In real-world usage it’s pretty zippy, as we’ve really come to expect from any mid-range device now. The
Kirin 710 is clearly fast enough to handle day-to-day phone tasks with ease, but it does begin to struggle and slow if you pit it up against more demanding stuff like gaming – even with support for Huawei’s GPU Turbo optimization tech.
Still, you can get the substantially more powerful Kirin 970 in the Honor 10 for the same price or in the Honor Play for £100 less (admittedly with a bit of a downgrade to the cameras) the Mate 20 Lite probably isn’t the phone to go for if performance is your top priority.
Connectivity and audio
As we mentioned earlier, you get a headphone jack (hooray), along with USB-C for charging and data transfer. There’s also Wi-Fi and Bluetooth (but only version 4.2, not the more recent and reliable 5.0), though sadly no support for NFC, which rules out using Google Pay.
As for security, there’s a fingerprint scanner on the rear of the phone, or you can use the dual selfie cameras for face unlock, which will now work no matter what angle you hold the phone at, meaning you can use face unlock in landscape mode.
The cameras are what Huawei is really pushing with the Mate 20 Lite, especially the front-facing ones, seemingly in an effort to expand the Mate brand beyond business users. The dual selfie lenses are 24Mp (f/2.0) and 2Mp, with the latter primarily intended for depth sensing to pull off the bokeh effect.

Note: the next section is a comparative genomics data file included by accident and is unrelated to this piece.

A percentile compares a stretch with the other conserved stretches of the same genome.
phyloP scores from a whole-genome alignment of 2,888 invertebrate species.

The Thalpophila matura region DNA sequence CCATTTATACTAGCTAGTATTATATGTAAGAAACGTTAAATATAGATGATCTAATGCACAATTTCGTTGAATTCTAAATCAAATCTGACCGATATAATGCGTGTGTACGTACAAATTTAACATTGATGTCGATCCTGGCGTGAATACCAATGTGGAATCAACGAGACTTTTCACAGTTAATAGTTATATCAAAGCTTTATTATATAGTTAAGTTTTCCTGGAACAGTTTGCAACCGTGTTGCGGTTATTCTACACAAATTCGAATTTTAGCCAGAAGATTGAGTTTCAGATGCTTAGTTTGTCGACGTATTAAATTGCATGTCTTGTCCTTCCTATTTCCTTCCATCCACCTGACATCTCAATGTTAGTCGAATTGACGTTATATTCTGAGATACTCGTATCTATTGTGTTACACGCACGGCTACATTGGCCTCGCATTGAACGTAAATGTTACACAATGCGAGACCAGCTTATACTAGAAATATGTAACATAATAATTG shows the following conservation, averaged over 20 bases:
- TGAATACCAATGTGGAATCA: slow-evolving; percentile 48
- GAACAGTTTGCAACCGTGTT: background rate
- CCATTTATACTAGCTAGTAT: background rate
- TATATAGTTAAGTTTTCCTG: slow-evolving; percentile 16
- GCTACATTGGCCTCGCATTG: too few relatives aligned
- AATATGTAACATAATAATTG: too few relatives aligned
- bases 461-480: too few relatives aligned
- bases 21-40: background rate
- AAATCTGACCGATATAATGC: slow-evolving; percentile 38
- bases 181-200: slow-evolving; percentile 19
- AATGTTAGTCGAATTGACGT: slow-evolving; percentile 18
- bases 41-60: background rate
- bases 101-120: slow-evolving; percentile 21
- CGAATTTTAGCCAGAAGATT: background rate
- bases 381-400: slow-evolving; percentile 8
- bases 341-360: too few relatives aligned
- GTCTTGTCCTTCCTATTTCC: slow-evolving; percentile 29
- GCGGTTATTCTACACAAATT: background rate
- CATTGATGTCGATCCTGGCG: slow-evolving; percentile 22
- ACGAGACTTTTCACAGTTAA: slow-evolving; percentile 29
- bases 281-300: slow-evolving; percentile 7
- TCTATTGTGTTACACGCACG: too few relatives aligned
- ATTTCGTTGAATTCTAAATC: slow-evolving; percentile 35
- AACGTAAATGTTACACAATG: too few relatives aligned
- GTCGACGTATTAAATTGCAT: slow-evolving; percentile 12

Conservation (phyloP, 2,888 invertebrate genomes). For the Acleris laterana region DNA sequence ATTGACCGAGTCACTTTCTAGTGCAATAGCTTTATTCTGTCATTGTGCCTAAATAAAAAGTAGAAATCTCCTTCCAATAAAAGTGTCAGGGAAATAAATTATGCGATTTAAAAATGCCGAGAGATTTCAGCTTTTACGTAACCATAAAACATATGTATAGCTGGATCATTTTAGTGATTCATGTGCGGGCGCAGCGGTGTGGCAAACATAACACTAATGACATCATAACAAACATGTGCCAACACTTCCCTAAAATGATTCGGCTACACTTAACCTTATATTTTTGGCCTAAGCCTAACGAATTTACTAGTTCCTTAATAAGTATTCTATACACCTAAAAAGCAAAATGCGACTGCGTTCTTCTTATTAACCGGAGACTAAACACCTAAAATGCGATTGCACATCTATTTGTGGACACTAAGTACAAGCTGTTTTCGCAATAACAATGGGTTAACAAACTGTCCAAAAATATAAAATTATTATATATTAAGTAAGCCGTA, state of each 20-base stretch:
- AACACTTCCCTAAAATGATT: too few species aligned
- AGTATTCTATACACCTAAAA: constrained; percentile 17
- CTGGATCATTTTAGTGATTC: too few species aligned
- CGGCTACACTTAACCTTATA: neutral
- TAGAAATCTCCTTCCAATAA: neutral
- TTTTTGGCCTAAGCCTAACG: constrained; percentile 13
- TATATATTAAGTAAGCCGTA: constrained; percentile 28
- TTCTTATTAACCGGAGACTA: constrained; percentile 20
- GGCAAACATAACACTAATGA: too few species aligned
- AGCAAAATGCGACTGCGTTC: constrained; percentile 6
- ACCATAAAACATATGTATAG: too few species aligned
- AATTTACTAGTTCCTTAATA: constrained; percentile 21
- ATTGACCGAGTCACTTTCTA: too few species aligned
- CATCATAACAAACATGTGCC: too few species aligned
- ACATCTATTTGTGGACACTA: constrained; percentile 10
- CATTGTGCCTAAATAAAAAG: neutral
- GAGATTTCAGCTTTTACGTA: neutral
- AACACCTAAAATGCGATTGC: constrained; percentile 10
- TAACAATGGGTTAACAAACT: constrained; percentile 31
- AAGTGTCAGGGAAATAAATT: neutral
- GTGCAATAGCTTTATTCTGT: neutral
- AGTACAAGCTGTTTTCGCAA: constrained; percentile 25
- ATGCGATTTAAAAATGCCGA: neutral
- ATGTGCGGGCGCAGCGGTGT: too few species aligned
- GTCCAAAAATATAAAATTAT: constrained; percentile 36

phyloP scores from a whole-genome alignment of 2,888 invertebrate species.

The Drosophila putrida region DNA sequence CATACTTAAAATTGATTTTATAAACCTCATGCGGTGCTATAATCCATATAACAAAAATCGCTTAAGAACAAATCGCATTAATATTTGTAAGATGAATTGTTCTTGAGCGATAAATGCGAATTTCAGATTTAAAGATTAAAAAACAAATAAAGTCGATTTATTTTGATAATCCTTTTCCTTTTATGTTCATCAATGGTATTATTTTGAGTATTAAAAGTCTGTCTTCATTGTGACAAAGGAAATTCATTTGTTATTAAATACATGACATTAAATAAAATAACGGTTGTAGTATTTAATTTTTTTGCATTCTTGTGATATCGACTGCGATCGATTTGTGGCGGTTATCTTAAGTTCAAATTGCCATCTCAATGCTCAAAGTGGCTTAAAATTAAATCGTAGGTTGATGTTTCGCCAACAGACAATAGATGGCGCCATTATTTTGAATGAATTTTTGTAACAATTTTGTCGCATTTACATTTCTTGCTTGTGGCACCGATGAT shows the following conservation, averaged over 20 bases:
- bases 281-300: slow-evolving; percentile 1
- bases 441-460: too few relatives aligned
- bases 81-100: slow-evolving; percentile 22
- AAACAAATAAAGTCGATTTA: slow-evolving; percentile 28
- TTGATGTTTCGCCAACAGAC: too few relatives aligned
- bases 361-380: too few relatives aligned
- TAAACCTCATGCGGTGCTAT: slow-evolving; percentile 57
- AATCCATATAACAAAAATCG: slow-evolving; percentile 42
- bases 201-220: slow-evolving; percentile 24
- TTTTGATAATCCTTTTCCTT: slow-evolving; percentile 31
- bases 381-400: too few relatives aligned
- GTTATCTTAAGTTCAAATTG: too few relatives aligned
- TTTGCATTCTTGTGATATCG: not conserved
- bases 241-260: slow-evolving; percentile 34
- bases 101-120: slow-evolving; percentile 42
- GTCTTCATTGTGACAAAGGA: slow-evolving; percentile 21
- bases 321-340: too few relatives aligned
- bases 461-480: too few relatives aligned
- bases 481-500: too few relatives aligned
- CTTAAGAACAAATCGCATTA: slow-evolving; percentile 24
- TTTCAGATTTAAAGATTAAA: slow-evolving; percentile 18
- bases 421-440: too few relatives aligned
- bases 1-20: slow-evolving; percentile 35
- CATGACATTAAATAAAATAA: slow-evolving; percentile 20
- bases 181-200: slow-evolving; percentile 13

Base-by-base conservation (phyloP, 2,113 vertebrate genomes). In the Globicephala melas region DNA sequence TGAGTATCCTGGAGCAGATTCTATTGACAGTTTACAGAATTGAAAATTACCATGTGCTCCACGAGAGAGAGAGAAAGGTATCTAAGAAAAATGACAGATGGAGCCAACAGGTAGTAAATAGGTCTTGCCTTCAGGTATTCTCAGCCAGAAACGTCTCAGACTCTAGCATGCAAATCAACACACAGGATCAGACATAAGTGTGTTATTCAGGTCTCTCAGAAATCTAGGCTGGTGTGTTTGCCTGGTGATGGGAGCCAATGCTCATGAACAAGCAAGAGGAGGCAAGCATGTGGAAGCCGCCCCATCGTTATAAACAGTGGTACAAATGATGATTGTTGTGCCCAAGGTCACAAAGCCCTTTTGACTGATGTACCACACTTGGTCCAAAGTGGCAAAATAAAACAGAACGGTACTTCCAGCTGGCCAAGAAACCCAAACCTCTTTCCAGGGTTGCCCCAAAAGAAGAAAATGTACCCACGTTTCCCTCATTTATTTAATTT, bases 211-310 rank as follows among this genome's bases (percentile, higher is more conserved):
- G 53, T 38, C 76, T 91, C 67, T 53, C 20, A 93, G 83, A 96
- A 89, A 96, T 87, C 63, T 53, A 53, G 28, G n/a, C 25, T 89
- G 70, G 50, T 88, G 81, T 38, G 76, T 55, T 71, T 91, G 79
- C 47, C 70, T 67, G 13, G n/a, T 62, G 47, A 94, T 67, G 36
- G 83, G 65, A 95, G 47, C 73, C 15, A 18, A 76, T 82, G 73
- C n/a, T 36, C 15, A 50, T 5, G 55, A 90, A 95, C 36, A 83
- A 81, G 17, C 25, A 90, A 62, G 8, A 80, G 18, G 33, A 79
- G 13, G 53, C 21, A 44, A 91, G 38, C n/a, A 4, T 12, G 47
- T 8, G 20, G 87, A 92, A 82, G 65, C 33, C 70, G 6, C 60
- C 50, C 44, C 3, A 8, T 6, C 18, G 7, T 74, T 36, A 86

That’s an awful lot of camera just for selfies, and it’s naturally backed up by a suite of AI-driven software, including automatic (optional) beautification, AR overlays, animated emoji, and portrait lighting. Huawei is even packing in every possible way to take a photo, with options to take a shot by tapping on the screen, smiling, or using gesture controls.
To show off its commitment to the selfie, Huawei has actually packed more megapixels into the front of the camera than the rear – on the back you just get 20Mp for the main lens and a similar 2Mp backup, though the lower f/1.8 aperture might give the rear camera the edge. Selfies are impressive to be fair, with crisp, detailed portrait shots and bright
colourisation with a bit of help from the AI mode. The main shooter isn’t bad, but it’s nothing too special either. While it handles low light well, as you can see in our test shot opposite it struggles more in complex lighting environments like a gig.
AI stuff has been amped up here too. The now familiar scene recognition is back, automatically adjusting settings and apply post-processing depending on whether the photo is of a dog or a sunrise, but Huawei has added four new scenes to bring the total to 22 – though we do question how much use you’ll get out of additions such as ‘ancient building’ and the genuinely baffling ‘panda’.